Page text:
Seoritae biji-jjigae (Cultural Corps of Korean Buddhism)
The secular world uses meat flavored stocks to add savory taste to food, but at temples, vegetable stock is an indispensable ingredient. To make vegetable stock, most temples boil white radish, shiitake mushrooms and kelp, but Jinkwansa does not use kelp. Ven. Gyeho prefers not to add the fishy smell of kelp to the plain taste of veggie stock.
Instead she prefers adding dried chilies to give dishes a mild heat. Ginger is also a common ingredient in Jinkwansa’s winter temple food. In addition to its warm energy that helps the body maintain a warm temperature and aids digestion, its distinctive scent enhances flavor and removes the undesirable smell of some ingredients. Grain syrup, made in-house by Jinkwansa’s nuns and lay staff, embodies the temple’s honest pride, as does their soy sauce and chili paste. Grain syrup, or jocheong has a mild sweetness and also enhances digestion and boosts the circulation.
Ven. Gyeho puts finely ground black soybeans into an earthen pot, adds vegetable stock, and put the pot over the fire. Then she gently cuts the blanched Napa cabbage leaves.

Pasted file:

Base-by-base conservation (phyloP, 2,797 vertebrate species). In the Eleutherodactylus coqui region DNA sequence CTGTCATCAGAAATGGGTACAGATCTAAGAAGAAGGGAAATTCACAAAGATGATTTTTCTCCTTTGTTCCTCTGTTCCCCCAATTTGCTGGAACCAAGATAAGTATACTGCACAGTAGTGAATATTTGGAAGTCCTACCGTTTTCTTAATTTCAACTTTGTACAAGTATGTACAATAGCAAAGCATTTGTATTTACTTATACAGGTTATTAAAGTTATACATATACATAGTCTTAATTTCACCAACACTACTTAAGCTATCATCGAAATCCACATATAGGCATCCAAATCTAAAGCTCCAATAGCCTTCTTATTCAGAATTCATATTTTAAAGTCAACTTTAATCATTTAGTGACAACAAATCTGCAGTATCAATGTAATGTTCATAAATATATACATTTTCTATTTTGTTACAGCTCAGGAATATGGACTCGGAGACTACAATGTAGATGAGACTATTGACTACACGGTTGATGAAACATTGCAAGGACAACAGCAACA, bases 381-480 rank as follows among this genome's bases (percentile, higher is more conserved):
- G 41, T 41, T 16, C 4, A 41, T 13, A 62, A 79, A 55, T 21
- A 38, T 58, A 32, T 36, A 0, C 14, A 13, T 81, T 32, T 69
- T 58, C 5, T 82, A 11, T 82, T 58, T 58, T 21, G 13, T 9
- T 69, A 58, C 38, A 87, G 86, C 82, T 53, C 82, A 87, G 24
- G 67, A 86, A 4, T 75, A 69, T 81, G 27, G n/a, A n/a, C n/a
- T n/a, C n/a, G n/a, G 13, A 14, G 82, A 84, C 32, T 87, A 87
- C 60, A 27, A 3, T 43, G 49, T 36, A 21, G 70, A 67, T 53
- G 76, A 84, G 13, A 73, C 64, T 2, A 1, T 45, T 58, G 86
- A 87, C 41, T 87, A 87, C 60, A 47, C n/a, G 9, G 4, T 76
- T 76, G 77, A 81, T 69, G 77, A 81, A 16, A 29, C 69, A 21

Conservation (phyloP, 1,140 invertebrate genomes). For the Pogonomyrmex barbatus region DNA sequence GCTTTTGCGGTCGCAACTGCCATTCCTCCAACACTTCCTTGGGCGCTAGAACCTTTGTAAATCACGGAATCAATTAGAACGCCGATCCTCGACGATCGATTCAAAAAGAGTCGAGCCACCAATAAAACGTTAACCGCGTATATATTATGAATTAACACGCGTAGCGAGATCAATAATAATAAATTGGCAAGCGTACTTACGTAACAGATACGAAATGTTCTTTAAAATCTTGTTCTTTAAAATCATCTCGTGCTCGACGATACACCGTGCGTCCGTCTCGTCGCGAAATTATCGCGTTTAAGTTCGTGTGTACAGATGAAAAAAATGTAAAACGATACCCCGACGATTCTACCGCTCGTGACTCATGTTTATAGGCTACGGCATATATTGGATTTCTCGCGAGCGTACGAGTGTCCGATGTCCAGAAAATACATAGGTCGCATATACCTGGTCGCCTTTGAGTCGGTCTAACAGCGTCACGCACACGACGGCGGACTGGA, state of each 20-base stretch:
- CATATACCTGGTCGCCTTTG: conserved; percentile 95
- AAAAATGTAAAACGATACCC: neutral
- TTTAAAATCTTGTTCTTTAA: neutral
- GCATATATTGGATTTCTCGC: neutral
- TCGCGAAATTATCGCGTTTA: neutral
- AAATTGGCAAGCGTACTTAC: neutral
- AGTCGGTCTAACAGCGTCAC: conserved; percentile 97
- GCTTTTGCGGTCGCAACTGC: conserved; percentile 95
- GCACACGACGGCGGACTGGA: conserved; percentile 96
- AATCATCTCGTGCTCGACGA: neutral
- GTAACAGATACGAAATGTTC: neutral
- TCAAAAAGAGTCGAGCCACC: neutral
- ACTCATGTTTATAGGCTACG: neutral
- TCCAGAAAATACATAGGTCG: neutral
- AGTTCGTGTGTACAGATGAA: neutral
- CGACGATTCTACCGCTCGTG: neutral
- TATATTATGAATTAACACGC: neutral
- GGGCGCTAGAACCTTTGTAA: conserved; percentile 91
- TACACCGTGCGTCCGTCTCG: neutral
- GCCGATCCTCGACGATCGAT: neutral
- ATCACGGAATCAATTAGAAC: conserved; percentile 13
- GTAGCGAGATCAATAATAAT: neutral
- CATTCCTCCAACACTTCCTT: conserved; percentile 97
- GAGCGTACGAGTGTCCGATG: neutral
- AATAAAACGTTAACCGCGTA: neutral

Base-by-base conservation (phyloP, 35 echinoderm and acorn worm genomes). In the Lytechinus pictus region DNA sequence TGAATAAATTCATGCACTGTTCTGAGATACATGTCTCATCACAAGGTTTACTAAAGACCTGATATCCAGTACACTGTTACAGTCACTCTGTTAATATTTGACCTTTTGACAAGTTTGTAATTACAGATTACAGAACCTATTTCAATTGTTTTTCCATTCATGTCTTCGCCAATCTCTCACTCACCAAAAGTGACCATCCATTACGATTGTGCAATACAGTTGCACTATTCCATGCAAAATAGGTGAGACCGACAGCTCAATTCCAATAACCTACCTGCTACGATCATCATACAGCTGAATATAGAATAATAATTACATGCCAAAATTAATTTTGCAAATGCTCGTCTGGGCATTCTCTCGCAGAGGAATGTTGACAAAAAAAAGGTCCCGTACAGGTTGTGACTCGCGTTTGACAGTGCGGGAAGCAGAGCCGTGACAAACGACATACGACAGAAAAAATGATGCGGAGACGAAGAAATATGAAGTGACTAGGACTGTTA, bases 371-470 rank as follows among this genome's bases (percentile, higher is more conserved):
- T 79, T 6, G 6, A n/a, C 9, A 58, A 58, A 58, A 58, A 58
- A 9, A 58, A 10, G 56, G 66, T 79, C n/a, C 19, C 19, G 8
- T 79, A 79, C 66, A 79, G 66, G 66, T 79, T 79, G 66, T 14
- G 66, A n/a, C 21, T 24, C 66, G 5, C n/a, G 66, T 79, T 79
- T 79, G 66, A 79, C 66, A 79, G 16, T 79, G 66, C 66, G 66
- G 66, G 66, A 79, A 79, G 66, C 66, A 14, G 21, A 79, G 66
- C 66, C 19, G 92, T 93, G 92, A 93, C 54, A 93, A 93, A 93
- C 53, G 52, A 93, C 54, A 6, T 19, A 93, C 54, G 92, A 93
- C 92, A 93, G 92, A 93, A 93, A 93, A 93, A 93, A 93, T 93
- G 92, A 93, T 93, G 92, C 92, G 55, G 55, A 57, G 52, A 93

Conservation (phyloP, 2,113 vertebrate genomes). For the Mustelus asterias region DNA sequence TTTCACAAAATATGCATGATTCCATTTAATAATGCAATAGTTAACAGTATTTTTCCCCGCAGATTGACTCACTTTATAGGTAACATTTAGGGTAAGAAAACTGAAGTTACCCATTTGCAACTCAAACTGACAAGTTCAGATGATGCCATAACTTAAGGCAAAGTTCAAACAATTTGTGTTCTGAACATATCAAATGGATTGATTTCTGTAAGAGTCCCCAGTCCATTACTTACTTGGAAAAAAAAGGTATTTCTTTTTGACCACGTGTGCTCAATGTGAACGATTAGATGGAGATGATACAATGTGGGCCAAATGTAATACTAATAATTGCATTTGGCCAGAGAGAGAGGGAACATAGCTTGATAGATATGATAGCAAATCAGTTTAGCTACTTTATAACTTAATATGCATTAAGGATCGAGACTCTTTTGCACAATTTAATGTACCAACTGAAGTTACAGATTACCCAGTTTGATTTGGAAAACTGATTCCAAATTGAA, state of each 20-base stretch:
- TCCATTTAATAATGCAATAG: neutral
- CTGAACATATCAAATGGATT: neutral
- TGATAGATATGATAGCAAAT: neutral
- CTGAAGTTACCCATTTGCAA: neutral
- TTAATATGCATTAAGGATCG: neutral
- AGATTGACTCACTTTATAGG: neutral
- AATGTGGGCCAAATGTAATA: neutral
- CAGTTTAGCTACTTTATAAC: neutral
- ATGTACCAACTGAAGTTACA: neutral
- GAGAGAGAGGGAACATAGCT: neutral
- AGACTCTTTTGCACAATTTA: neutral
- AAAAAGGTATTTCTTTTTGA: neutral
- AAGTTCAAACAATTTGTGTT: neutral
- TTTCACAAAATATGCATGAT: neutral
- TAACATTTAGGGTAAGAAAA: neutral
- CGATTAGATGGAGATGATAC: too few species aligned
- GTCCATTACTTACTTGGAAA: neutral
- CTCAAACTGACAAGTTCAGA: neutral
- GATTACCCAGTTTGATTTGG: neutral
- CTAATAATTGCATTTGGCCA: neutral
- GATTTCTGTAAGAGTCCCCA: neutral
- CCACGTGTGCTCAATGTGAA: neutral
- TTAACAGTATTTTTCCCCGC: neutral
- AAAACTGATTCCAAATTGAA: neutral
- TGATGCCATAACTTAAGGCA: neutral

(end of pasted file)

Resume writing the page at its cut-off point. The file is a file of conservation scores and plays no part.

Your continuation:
With her hands gliding smoothly from one task to another as though dancing, the ground black bean stew is soon done. Seoritae biji-jjigae, ground black soybean stewIngredients
1 cup soaked black soybeans (seoritae)
2-3 leaves of Napa cabbage
green and red chilies
seasoning (2 tsp bamboo salt, 1/2 cup veggie stock)
1/2 tbsp sesame oilDirections
1. Wash black soybeans and soak in water for 3-4 hours to remove skin.
2. Grind beans in a mill (or puree in a blender).
3. Blanch Napa cabbage leaves and cut into small pieces. Cut green and red chilies diagonally.
4. Oil a pot with sesame oil, stir-fry Napa cabbage leaves and boil by adding vegetable stock.
5. When the vegetable stock boils, add ground beans. When it boils again, add bamboo salt to suit your taste.
6. The ground beans should not be stirred with a spatula. Control the heat well to prevent burning.
Provided by Cultural Corps of Korean Buddhism
-------------------------------------------------------------------Temple food is food of the ascetics who express gratitude for all forms of life and wish for peace for the whole world. The Cultural Corps of Korean Buddhism operates the Korean Temple Food Center where guests can learn and experience temple food. -- Ed.
By Korea Herald (firstname.lastname@example.org